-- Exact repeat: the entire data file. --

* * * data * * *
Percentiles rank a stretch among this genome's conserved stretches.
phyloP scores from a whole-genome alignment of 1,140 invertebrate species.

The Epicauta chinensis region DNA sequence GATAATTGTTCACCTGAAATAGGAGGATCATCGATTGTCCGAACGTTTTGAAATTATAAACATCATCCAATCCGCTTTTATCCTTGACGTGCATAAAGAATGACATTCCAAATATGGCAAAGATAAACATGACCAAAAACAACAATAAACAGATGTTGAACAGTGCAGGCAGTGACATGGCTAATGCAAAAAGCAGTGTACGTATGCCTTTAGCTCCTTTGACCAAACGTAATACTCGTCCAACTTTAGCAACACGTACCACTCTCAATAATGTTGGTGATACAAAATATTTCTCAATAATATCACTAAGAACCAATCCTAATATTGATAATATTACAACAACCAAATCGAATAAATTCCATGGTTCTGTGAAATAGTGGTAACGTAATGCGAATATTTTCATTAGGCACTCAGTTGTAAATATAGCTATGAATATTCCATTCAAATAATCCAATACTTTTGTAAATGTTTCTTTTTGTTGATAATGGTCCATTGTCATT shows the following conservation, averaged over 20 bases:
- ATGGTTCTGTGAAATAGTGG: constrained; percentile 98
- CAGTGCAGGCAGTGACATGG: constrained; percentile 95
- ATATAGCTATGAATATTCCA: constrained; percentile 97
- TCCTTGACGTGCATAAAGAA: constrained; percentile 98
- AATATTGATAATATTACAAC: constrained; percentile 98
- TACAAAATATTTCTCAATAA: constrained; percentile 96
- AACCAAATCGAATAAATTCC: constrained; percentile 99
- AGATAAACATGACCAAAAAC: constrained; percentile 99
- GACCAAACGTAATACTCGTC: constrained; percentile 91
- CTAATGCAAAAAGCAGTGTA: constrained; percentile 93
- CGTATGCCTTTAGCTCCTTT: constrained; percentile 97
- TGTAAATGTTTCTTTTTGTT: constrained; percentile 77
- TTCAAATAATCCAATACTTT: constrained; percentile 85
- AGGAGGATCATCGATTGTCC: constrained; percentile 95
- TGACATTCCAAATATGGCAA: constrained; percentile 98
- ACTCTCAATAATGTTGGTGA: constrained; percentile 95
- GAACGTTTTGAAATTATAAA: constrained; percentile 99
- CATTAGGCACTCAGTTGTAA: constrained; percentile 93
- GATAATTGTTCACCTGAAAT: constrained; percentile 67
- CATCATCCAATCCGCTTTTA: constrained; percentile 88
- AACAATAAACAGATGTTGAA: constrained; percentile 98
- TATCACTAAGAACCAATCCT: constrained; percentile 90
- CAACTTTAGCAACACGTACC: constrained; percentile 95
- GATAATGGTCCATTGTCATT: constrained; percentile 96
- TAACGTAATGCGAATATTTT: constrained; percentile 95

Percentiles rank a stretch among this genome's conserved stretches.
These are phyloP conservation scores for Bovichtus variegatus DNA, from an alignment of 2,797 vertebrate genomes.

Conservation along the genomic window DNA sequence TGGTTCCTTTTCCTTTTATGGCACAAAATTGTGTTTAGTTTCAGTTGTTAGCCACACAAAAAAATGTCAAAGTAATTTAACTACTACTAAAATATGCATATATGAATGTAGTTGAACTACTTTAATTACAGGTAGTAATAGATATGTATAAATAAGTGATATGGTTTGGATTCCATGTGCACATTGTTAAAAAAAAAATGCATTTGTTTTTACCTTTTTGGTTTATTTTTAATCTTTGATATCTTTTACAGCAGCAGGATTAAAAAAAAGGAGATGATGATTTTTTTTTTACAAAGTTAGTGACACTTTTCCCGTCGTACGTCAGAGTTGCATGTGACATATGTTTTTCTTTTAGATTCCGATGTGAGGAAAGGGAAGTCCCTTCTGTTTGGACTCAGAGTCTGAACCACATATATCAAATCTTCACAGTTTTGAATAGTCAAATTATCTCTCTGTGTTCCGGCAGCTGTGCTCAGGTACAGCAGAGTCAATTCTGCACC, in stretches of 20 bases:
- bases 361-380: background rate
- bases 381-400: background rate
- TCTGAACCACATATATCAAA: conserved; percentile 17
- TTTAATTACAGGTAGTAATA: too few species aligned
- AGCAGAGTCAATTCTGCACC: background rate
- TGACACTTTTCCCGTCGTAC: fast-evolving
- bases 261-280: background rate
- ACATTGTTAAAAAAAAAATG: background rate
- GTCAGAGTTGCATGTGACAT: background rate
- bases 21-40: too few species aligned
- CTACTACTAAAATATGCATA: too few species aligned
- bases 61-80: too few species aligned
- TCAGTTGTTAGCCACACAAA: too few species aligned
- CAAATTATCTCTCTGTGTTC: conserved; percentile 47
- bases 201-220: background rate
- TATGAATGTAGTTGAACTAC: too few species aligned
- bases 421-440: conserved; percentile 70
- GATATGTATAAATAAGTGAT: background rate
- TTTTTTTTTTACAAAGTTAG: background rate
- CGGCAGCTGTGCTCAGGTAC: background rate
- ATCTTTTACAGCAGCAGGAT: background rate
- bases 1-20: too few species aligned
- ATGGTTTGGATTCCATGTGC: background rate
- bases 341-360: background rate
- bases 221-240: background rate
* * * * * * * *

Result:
Percentiles rank a stretch among this genome's conserved stretches.
phyloP scores from a whole-genome alignment of 1,140 invertebrate species.

The Epicauta chinensis region DNA sequence GATAATTGTTCACCTGAAATAGGAGGATCATCGATTGTCCGAACGTTTTGAAATTATAAACATCATCCAATCCGCTTTTATCCTTGACGTGCATAAAGAATGACATTCCAAATATGGCAAAGATAAACATGACCAAAAACAACAATAAACAGATGTTGAACAGTGCAGGCAGTGACATGGCTAATGCAAAAAGCAGTGTACGTATGCCTTTAGCTCCTTTGACCAAACGTAATACTCGTCCAACTTTAGCAACACGTACCACTCTCAATAATGTTGGTGATACAAAATATTTCTCAATAATATCACTAAGAACCAATCCTAATATTGATAATATTACAACAACCAAATCGAATAAATTCCATGGTTCTGTGAAATAGTGGTAACGTAATGCGAATATTTTCATTAGGCACTCAGTTGTAAATATAGCTATGAATATTCCATTCAAATAATCCAATACTTTTGTAAATGTTTCTTTTTGTTGATAATGGTCCATTGTCATT shows the following conservation, averaged over 20 bases:
- ATGGTTCTGTGAAATAGTGG: constrained; percentile 98
- CAGTGCAGGCAGTGACATGG: constrained; percentile 95
- ATATAGCTATGAATATTCCA: constrained; percentile 97
- TCCTTGACGTGCATAAAGAA: constrained; percentile 98
- AATATTGATAATATTACAAC: constrained; percentile 98
- TACAAAATATTTCTCAATAA: constrained; percentile 96
- AACCAAATCGAATAAATTCC: constrained; percentile 99
- AGATAAACATGACCAAAAAC: constrained; percentile 99
- GACCAAACGTAATACTCGTC: constrained; percentile 91
- CTAATGCAAAAAGCAGTGTA: constrained; percentile 93
- CGTATGCCTTTAGCTCCTTT: constrained; percentile 97
- TGTAAATGTTTCTTTTTGTT: constrained; percentile 77
- TTCAAATAATCCAATACTTT: constrained; percentile 85
- AGGAGGATCATCGATTGTCC: constrained; percentile 95
- TGACATTCCAAATATGGCAA: constrained; percentile 98
- ACTCTCAATAATGTTGGTGA: constrained; percentile 95
- GAACGTTTTGAAATTATAAA: constrained; percentile 99
- CATTAGGCACTCAGTTGTAA: constrained; percentile 93
- GATAATTGTTCACCTGAAAT: constrained; percentile 67
- CATCATCCAATCCGCTTTTA: constrained; percentile 88
- AACAATAAACAGATGTTGAA: constrained; percentile 98
- TATCACTAAGAACCAATCCT: constrained; percentile 90
- CAACTTTAGCAACACGTACC: constrained; percentile 95
- GATAATGGTCCATTGTCATT: constrained; percentile 96
- TAACGTAATGCGAATATTTT: constrained; percentile 95

Percentiles rank a stretch among this genome's conserved stretches.
These are phyloP conservation scores for Bovichtus variegatus DNA, from an alignment of 2,797 vertebrate genomes.

Conservation along the genomic window DNA sequence TGGTTCCTTTTCCTTTTATGGCACAAAATTGTGTTTAGTTTCAGTTGTTAGCCACACAAAAAAATGTCAAAGTAATTTAACTACTACTAAAATATGCATATATGAATGTAGTTGAACTACTTTAATTACAGGTAGTAATAGATATGTATAAATAAGTGATATGGTTTGGATTCCATGTGCACATTGTTAAAAAAAAAATGCATTTGTTTTTACCTTTTTGGTTTATTTTTAATCTTTGATATCTTTTACAGCAGCAGGATTAAAAAAAAGGAGATGATGATTTTTTTTTTACAAAGTTAGTGACACTTTTCCCGTCGTACGTCAGAGTTGCATGTGACATATGTTTTTCTTTTAGATTCCGATGTGAGGAAAGGGAAGTCCCTTCTGTTTGGACTCAGAGTCTGAACCACATATATCAAATCTTCACAGTTTTGAATAGTCAAATTATCTCTCTGTGTTCCGGCAGCTGTGCTCAGGTACAGCAGAGTCAATTCTGCACC, in stretches of 20 bases:
- bases 361-380: background rate
- bases 381-400: background rate
- TCTGAACCACATATATCAAA: conserved; percentile 17
- TTTAATTACAGGTAGTAATA: too few species aligned
- AGCAGAGTCAATTCTGCACC: background rate
- TGACACTTTTCCCGTCGTAC: fast-evolving
- bases 261-280: background rate
- ACATTGTTAAAAAAAAAATG: background rate
- GTCAGAGTTGCATGTGACAT: background rate
- bases 21-40: too few species aligned
- CTACTACTAAAATATGCATA: too few species aligned
- bases 61-80: too few species aligned
- TCAGTTGTTAGCCACACAAA: too few species aligned
- CAAATTATCTCTCTGTGTTC: conserved; percentile 47
- bases 201-220: background rate
- TATGAATGTAGTTGAACTAC: too few species aligned
- bases 421-440: conserved; percentile 70
- GATATGTATAAATAAGTGAT: background rate
- TTTTTTTTTTACAAAGTTAG: background rate
- CGGCAGCTGTGCTCAGGTAC: background rate
- ATCTTTTACAGCAGCAGGAT: background rate
- bases 1-20: too few species aligned
- ATGGTTTGGATTCCATGTGC: background rate
- bases 341-360: background rate
- bases 221-240: background rate